Space Shuttle Discovery’s last launch February 26, 2011Posted by Marie in ISS, NASA, Space shuttle.
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On Thursday evening (UK time), the space shuttle Discovery lifted off from Kennedy Space Center in Florida for the last time before being retired from NASA’s fleet.
It was a bit of a nail-biter, because the Range Safety Officer polled a ‘no-go’ during countdown due to a computer fault. The issue was rectified with just two seconds to spare! – had this not happened, the launch would have been postponed – again.
But Discovery did, indeed, take off, and it’s worth viewing the video footage as it’s quite spectacular.
The shuttle is taking six crew members, a robonaut (R2), some spare parts, and a ‘module’ to the International Space Station, which will be like a new room or an extension to the ISS. (Wonder who chooses the wallpaper?)
A few lucky air travellers actually had an unexpected but fantastic view of the launch from the window of their flight from Florida, and shared it on YouTube. Be amazed!
Black holes February 18, 2011Posted by Marie in Black hole, Stars.
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Black holes seem to capture people’s imagination for some reason.
I just loved this animation, which was posted by a Twitter friend recently. You can’t see the animation below, but click on it, and you’ll see the movement of stars tracked from the years 1995 through to 2008 near the proposed black hole at the center of the galaxy.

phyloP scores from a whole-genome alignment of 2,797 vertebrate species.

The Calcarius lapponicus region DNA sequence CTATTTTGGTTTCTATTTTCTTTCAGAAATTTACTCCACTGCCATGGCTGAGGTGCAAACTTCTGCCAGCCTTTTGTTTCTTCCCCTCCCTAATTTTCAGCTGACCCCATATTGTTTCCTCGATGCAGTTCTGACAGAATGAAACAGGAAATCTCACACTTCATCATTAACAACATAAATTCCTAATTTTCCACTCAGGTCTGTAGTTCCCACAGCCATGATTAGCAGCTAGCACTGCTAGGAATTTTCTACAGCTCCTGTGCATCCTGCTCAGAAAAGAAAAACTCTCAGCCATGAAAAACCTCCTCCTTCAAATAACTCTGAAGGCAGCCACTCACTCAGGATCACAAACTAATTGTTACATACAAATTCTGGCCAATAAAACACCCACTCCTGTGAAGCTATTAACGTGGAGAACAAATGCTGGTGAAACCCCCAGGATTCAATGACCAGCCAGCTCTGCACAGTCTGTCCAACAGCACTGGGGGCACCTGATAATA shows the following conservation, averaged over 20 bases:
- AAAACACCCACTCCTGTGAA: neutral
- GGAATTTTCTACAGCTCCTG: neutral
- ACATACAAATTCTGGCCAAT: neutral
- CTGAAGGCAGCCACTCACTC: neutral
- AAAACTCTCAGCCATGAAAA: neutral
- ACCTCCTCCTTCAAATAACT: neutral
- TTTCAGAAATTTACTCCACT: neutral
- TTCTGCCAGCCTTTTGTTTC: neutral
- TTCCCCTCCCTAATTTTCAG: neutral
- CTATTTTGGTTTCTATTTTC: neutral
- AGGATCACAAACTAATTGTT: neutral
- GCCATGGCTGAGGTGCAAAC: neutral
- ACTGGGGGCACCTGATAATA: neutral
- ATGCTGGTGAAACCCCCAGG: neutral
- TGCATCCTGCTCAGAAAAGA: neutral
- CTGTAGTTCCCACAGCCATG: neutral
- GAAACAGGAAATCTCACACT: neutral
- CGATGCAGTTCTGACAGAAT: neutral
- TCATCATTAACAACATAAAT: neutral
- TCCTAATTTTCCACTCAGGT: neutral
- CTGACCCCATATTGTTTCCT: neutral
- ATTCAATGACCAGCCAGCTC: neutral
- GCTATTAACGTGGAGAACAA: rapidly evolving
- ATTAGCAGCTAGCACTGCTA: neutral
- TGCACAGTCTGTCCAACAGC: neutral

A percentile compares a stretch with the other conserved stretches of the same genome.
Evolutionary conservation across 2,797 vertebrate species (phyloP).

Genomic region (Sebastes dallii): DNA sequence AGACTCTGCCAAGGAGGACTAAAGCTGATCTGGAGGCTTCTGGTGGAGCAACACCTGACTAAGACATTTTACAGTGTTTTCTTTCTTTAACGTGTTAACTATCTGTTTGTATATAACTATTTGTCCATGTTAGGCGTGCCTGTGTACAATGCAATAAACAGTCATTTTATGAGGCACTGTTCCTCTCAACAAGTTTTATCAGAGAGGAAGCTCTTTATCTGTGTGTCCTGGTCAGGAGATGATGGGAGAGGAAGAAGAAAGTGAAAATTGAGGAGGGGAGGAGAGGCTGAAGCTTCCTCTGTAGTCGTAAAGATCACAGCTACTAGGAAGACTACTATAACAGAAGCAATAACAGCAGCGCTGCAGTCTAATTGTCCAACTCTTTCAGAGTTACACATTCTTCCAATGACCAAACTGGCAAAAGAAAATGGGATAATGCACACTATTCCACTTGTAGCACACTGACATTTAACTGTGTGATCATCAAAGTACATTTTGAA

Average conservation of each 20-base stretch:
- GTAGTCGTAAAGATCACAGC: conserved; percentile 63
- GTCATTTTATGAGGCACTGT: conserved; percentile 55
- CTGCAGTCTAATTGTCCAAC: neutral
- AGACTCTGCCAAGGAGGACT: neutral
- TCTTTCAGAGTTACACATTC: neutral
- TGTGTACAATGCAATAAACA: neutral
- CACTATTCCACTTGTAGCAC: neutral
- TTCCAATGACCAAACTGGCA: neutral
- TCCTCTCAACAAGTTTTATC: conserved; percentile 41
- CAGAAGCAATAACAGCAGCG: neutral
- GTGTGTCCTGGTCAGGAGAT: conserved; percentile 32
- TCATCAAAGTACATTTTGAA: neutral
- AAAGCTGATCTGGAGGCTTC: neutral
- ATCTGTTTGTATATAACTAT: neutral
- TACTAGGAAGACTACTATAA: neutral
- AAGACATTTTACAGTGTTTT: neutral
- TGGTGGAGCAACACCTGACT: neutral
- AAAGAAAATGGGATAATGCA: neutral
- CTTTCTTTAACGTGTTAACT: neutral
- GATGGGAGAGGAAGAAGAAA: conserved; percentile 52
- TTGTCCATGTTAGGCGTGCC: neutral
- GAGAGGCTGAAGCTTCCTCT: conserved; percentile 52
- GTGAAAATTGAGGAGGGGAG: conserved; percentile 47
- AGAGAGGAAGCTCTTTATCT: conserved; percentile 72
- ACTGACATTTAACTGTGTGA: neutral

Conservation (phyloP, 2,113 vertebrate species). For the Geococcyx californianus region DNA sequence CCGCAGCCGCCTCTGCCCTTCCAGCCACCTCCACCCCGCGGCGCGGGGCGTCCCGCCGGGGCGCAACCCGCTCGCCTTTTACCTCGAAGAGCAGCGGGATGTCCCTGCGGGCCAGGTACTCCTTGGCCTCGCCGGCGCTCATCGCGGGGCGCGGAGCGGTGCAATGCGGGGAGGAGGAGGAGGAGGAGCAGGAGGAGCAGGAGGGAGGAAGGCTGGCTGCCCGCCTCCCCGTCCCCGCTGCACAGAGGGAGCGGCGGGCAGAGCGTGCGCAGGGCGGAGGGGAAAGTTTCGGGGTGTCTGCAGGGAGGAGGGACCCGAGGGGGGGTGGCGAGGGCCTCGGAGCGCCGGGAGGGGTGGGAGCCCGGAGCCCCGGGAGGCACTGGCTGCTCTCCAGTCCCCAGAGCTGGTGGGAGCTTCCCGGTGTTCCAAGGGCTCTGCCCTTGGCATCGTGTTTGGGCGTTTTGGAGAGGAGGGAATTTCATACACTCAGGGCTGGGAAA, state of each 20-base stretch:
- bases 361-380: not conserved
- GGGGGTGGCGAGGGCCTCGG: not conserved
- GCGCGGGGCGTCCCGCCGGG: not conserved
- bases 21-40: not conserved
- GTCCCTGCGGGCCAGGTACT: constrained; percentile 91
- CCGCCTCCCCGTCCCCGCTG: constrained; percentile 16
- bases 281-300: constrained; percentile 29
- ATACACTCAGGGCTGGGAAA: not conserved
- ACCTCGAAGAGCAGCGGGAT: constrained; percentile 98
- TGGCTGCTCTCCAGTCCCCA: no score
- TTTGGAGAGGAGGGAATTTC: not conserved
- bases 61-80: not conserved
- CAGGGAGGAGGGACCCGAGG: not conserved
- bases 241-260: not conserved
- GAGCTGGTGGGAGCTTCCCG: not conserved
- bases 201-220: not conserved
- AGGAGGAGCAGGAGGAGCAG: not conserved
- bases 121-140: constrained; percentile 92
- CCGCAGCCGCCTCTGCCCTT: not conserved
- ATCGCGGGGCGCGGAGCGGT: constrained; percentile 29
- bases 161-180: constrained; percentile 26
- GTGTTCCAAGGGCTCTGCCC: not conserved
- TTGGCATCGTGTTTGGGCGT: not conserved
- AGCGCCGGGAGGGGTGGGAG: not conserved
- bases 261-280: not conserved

The star in the middle of the image is where the black hole is supposed to be. I like watching the orbits of the stars that are in the vicinity of the black hole veer off suddenly as they get near.
Is it too early to have favourites? February 11, 2011Posted by Marie in Constellations, Look up, Stars.
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It may be early days, but I think I have discovered my favourite constellation already!
Big, beautiful, and instantly recognisable, Orion dominates the (clear!) night sky at this time of year.
I love it for many reasons. One is that it was the first constellation I learned to recognise – it’s unmistakable.
Another is that the geek in me always thinks of Star Trek when I see it. Why? Well the bottom right star (if you’re looking directly at the constellation) is called Rigel, and planets of that name are referenced several times in Trek films and TV episodes. (Sorry.)
Third reason – Betelgeuse, at the top left ‘shoulder’, was the first time I realised that not all stars are white. Even to the naked eye, Betelgeuse is orangey-red. Go on, go and have a look. And it is e-nor-mous.
Look at this:
If Betelgeuse was placed where our sun is, it would almost fill up to the edge of Saturn’s orbit. Mercury, Venus, Earth, Mars and Jupiter – gone!
I came home from work recently, in the rain, with a dark, cloud-filled sky. No chance of looking up and seeing anything. Later that evening, I went to get something from the car, and Orion literally took my breath away. The clouds had cleared, and I hadn’t expected to see it there; it was just magnificent. It’s around for a while longer, so go and admire!